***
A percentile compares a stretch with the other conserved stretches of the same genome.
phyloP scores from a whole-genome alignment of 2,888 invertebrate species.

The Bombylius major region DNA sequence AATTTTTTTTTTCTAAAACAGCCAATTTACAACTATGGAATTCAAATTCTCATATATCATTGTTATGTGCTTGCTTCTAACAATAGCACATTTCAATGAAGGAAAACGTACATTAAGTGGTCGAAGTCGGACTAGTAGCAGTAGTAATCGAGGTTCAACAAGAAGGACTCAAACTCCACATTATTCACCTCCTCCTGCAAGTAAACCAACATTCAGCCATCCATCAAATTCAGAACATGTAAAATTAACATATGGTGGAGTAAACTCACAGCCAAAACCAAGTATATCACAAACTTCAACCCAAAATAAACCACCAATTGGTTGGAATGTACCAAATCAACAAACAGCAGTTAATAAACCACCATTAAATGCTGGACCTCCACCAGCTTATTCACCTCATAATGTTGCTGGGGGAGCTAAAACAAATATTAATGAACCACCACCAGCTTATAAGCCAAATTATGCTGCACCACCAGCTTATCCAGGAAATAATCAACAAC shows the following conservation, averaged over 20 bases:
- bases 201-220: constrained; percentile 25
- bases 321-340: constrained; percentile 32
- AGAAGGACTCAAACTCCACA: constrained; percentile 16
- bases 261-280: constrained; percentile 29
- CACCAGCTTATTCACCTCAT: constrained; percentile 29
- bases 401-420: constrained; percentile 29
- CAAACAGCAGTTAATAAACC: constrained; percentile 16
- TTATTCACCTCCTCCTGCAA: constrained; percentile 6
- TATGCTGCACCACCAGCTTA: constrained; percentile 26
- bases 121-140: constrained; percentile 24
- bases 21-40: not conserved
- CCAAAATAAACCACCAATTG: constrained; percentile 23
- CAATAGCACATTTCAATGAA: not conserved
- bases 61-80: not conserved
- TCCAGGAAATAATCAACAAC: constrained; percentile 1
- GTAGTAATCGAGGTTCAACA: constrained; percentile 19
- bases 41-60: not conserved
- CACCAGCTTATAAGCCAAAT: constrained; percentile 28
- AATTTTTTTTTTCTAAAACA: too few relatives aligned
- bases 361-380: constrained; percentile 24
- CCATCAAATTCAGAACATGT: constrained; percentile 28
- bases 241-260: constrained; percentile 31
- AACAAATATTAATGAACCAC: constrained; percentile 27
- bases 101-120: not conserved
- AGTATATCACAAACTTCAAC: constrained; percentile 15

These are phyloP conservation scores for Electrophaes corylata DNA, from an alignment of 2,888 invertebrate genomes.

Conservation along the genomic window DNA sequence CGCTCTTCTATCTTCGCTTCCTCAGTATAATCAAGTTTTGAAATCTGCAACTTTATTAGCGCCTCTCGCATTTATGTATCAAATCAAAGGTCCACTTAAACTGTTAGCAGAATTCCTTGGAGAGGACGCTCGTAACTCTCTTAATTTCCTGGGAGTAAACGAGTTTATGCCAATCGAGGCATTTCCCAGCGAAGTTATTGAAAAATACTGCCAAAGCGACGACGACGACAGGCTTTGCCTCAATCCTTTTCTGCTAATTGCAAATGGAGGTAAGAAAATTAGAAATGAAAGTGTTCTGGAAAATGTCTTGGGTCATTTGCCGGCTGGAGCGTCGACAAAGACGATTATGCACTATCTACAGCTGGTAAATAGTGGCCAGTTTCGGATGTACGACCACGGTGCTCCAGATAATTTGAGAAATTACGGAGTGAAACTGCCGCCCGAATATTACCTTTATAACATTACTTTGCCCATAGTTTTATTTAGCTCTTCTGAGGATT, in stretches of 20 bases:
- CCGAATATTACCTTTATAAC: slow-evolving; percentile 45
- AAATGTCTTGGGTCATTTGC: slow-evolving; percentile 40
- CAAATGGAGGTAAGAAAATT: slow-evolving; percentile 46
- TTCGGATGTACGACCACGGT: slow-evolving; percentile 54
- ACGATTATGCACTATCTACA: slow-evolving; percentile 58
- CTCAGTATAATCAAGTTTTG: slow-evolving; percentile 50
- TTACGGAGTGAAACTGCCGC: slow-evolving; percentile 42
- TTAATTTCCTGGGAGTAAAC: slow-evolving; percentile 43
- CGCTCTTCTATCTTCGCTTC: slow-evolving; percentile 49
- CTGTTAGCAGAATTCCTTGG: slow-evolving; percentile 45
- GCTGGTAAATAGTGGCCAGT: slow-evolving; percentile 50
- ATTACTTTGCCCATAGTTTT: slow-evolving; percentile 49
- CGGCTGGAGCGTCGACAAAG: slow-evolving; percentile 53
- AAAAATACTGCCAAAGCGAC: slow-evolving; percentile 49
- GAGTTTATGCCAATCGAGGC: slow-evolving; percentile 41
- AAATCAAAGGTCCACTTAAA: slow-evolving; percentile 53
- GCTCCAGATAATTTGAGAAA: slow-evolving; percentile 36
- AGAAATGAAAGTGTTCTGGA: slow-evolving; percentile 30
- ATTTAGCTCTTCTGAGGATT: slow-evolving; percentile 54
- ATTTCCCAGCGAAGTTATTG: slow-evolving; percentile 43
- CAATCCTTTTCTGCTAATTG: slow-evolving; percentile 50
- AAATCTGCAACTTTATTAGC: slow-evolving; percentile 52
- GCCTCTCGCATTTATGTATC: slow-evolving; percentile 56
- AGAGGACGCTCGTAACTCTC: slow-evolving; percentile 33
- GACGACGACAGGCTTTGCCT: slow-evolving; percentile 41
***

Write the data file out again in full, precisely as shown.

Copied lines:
A percentile compares a stretch with the other conserved stretches of the same genome.
phyloP scores from a whole-genome alignment of 2,888 invertebrate species.

The Bombylius major region DNA sequence AATTTTTTTTTTCTAAAACAGCCAATTTACAACTATGGAATTCAAATTCTCATATATCATTGTTATGTGCTTGCTTCTAACAATAGCACATTTCAATGAAGGAAAACGTACATTAAGTGGTCGAAGTCGGACTAGTAGCAGTAGTAATCGAGGTTCAACAAGAAGGACTCAAACTCCACATTATTCACCTCCTCCTGCAAGTAAACCAACATTCAGCCATCCATCAAATTCAGAACATGTAAAATTAACATATGGTGGAGTAAACTCACAGCCAAAACCAAGTATATCACAAACTTCAACCCAAAATAAACCACCAATTGGTTGGAATGTACCAAATCAACAAACAGCAGTTAATAAACCACCATTAAATGCTGGACCTCCACCAGCTTATTCACCTCATAATGTTGCTGGGGGAGCTAAAACAAATATTAATGAACCACCACCAGCTTATAAGCCAAATTATGCTGCACCACCAGCTTATCCAGGAAATAATCAACAAC shows the following conservation, averaged over 20 bases:
- bases 201-220: constrained; percentile 25
- bases 321-340: constrained; percentile 32
- AGAAGGACTCAAACTCCACA: constrained; percentile 16
- bases 261-280: constrained; percentile 29
- CACCAGCTTATTCACCTCAT: constrained; percentile 29
- bases 401-420: constrained; percentile 29
- CAAACAGCAGTTAATAAACC: constrained; percentile 16
- TTATTCACCTCCTCCTGCAA: constrained; percentile 6
- TATGCTGCACCACCAGCTTA: constrained; percentile 26
- bases 121-140: constrained; percentile 24
- bases 21-40: not conserved
- CCAAAATAAACCACCAATTG: constrained; percentile 23
- CAATAGCACATTTCAATGAA: not conserved
- bases 61-80: not conserved
- TCCAGGAAATAATCAACAAC: constrained; percentile 1
- GTAGTAATCGAGGTTCAACA: constrained; percentile 19
- bases 41-60: not conserved
- CACCAGCTTATAAGCCAAAT: constrained; percentile 28
- AATTTTTTTTTTCTAAAACA: too few relatives aligned
- bases 361-380: constrained; percentile 24
- CCATCAAATTCAGAACATGT: constrained; percentile 28
- bases 241-260: constrained; percentile 31
- AACAAATATTAATGAACCAC: constrained; percentile 27
- bases 101-120: not conserved
- AGTATATCACAAACTTCAAC: constrained; percentile 15

These are phyloP conservation scores for Electrophaes corylata DNA, from an alignment of 2,888 invertebrate genomes.

Conservation along the genomic window DNA sequence CGCTCTTCTATCTTCGCTTCCTCAGTATAATCAAGTTTTGAAATCTGCAACTTTATTAGCGCCTCTCGCATTTATGTATCAAATCAAAGGTCCACTTAAACTGTTAGCAGAATTCCTTGGAGAGGACGCTCGTAACTCTCTTAATTTCCTGGGAGTAAACGAGTTTATGCCAATCGAGGCATTTCCCAGCGAAGTTATTGAAAAATACTGCCAAAGCGACGACGACGACAGGCTTTGCCTCAATCCTTTTCTGCTAATTGCAAATGGAGGTAAGAAAATTAGAAATGAAAGTGTTCTGGAAAATGTCTTGGGTCATTTGCCGGCTGGAGCGTCGACAAAGACGATTATGCACTATCTACAGCTGGTAAATAGTGGCCAGTTTCGGATGTACGACCACGGTGCTCCAGATAATTTGAGAAATTACGGAGTGAAACTGCCGCCCGAATATTACCTTTATAACATTACTTTGCCCATAGTTTTATTTAGCTCTTCTGAGGATT, in stretches of 20 bases:
- CCGAATATTACCTTTATAAC: slow-evolving; percentile 45
- AAATGTCTTGGGTCATTTGC: slow-evolving; percentile 40
- CAAATGGAGGTAAGAAAATT: slow-evolving; percentile 46
- TTCGGATGTACGACCACGGT: slow-evolving; percentile 54
- ACGATTATGCACTATCTACA: slow-evolving; percentile 58
- CTCAGTATAATCAAGTTTTG: slow-evolving; percentile 50
- TTACGGAGTGAAACTGCCGC: slow-evolving; percentile 42
- TTAATTTCCTGGGAGTAAAC: slow-evolving; percentile 43
- CGCTCTTCTATCTTCGCTTC: slow-evolving; percentile 49
- CTGTTAGCAGAATTCCTTGG: slow-evolving; percentile 45
- GCTGGTAAATAGTGGCCAGT: slow-evolving; percentile 50
- ATTACTTTGCCCATAGTTTT: slow-evolving; percentile 49
- CGGCTGGAGCGTCGACAAAG: slow-evolving; percentile 53
- AAAAATACTGCCAAAGCGAC: slow-evolving; percentile 49
- GAGTTTATGCCAATCGAGGC: slow-evolving; percentile 41
- AAATCAAAGGTCCACTTAAA: slow-evolving; percentile 53
- GCTCCAGATAATTTGAGAAA: slow-evolving; percentile 36
- AGAAATGAAAGTGTTCTGGA: slow-evolving; percentile 30
- ATTTAGCTCTTCTGAGGATT: slow-evolving; percentile 54
- ATTTCCCAGCGAAGTTATTG: slow-evolving; percentile 43
- CAATCCTTTTCTGCTAATTG: slow-evolving; percentile 50
- AAATCTGCAACTTTATTAGC: slow-evolving; percentile 52
- GCCTCTCGCATTTATGTATC: slow-evolving; percentile 56
- AGAGGACGCTCGTAACTCTC: slow-evolving; percentile 33
- GACGACGACAGGCTTTGCCT: slow-evolving; percentile 41